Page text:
With only 980mm in width available to us we are going to be looking for a very slim tank, as we don’t really want to block off total access to the side passage. The more common 3000 litre poly water tanks are usually between 720-750mm in width/depth. While these wider tanks are quite inexpensive, we are only going to be left with around 200mm to get past the tank. Most people will not be able to pass, so installing one of these tanks will effectively block off the side passage.

Once solution would be to utilise the entire length of 5m which we have available, and install two thinner slimline tanks. The new 2000 litre ThinTank would be the tank of choice in this instance. At 2400mm in length we could fit two end to end, which would take up 4.8m. The ThinTank is 1850mm in height, and this is less than the 2m in height we have available. The major benefit of the ver slimline ThinTank, apart from its aesthetically pleasing design, is how thin or slim it is at 480mm. This would give us half a metre in space left after the ThinTank is installed, allowing easy access past the tanks.

With the two 2000 litre ThinTanks been installed we would have a total capacity of 4000 litres. Our final calculation of 4000 litres tank capacity divided by 1,260 litres water required would give us approximatly 3.17 weeks of water from a full tank. For an inner city property this is quite acceptable.

One very important thing that I always tell my customers during Site Assessments, is that it is not all about the size of the tank, but more importantly it should be about how much roof area we are going to harvest to feed the tank. The larger the roof area harvested the quicker the tank will fill and replenish.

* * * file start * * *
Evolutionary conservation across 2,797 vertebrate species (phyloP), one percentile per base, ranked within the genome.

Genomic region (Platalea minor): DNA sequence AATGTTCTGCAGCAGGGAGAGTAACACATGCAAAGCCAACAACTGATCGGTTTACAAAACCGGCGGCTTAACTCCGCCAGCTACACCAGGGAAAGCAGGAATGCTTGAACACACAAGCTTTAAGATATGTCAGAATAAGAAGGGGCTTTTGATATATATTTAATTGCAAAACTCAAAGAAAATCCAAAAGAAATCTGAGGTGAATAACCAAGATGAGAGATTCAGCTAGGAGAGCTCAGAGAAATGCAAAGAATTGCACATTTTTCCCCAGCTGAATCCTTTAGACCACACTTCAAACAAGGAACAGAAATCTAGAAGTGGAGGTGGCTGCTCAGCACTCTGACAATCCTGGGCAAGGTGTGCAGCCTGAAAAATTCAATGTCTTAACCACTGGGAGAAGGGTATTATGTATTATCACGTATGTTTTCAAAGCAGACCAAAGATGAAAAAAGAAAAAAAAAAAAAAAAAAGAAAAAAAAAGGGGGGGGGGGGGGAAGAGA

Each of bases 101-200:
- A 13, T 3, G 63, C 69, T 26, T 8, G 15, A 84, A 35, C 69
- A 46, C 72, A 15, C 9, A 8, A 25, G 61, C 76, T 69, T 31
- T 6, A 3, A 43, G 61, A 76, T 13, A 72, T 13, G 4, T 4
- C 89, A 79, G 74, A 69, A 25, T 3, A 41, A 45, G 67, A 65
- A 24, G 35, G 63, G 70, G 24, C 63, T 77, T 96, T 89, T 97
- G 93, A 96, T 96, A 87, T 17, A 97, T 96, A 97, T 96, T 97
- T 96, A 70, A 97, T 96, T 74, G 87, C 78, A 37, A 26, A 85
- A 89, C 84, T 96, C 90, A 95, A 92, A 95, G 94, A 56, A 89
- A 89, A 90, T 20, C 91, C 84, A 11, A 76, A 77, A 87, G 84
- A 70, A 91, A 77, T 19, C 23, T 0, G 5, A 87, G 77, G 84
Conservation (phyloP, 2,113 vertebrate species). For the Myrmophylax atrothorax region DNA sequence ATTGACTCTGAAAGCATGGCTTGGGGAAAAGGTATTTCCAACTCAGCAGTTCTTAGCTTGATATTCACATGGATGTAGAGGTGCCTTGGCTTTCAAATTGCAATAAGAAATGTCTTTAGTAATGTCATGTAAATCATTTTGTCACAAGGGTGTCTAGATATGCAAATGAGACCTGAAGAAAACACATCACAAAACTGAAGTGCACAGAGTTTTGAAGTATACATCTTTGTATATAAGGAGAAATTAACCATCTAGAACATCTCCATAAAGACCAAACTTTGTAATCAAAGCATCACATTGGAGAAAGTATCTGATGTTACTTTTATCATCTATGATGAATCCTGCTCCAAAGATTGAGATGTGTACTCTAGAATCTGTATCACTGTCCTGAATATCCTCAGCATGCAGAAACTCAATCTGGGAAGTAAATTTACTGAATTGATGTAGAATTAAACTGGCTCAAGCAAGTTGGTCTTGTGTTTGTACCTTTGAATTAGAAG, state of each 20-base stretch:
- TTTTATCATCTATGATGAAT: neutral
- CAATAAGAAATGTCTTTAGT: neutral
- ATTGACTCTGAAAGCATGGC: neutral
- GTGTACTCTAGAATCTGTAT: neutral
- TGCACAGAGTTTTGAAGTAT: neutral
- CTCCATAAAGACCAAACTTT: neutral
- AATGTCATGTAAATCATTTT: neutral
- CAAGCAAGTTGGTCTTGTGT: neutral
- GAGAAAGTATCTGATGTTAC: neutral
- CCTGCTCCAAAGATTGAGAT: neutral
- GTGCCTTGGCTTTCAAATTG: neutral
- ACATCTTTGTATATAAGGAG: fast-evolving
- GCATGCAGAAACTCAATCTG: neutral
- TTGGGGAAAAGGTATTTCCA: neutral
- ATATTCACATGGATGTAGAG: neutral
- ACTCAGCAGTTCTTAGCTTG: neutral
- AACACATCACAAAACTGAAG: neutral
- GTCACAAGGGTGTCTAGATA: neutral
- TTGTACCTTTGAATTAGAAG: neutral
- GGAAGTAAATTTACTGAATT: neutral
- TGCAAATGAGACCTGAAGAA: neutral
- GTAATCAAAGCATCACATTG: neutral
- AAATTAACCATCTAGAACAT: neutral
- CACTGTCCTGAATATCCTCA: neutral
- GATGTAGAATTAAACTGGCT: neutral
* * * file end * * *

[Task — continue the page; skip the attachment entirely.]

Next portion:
Every square metre of roof collects 1 litre of water for every 1 millimetre of rainfall received. Therefore, a tank connected to 50% of the roof area of a 200 m2 roof would collect 1000 litres after 10 millimetres of rain.

Calculations, formulas and charts are usefull but as a golden rule, the more of the roof that we be harvested and fed to the tank the better. This can be done by connecting downpipes directly to the tank inlet or by using charged lines.

Of course the example given above has been used to illustrate the water usage of particular fixtures and show how the space available can be used wisely to achieve the required outcome. Every home is different and this is why using our Site Assessment service is a great idea. There are a lot of different slimline and modular tanks available on the market today and our experience staff, if on site, will be able to give you all options.

Please feel free to add your own comments or questions below and I will respond in a timely manner.

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i want a tank approx 1000 litres i need all measurements height, length,depth/width, cost etc for the tank only

Dear Tonya

The best way to choose a tank is to first obtain the dimensions of the space you wish to put the tank.

Then email these dimensions to me and I will forward you a quotation for the 1000 litre tanks that will be suitable for the dimensions you have provided.

Regards

Troy Johnson

sales@tightspottanks.com.au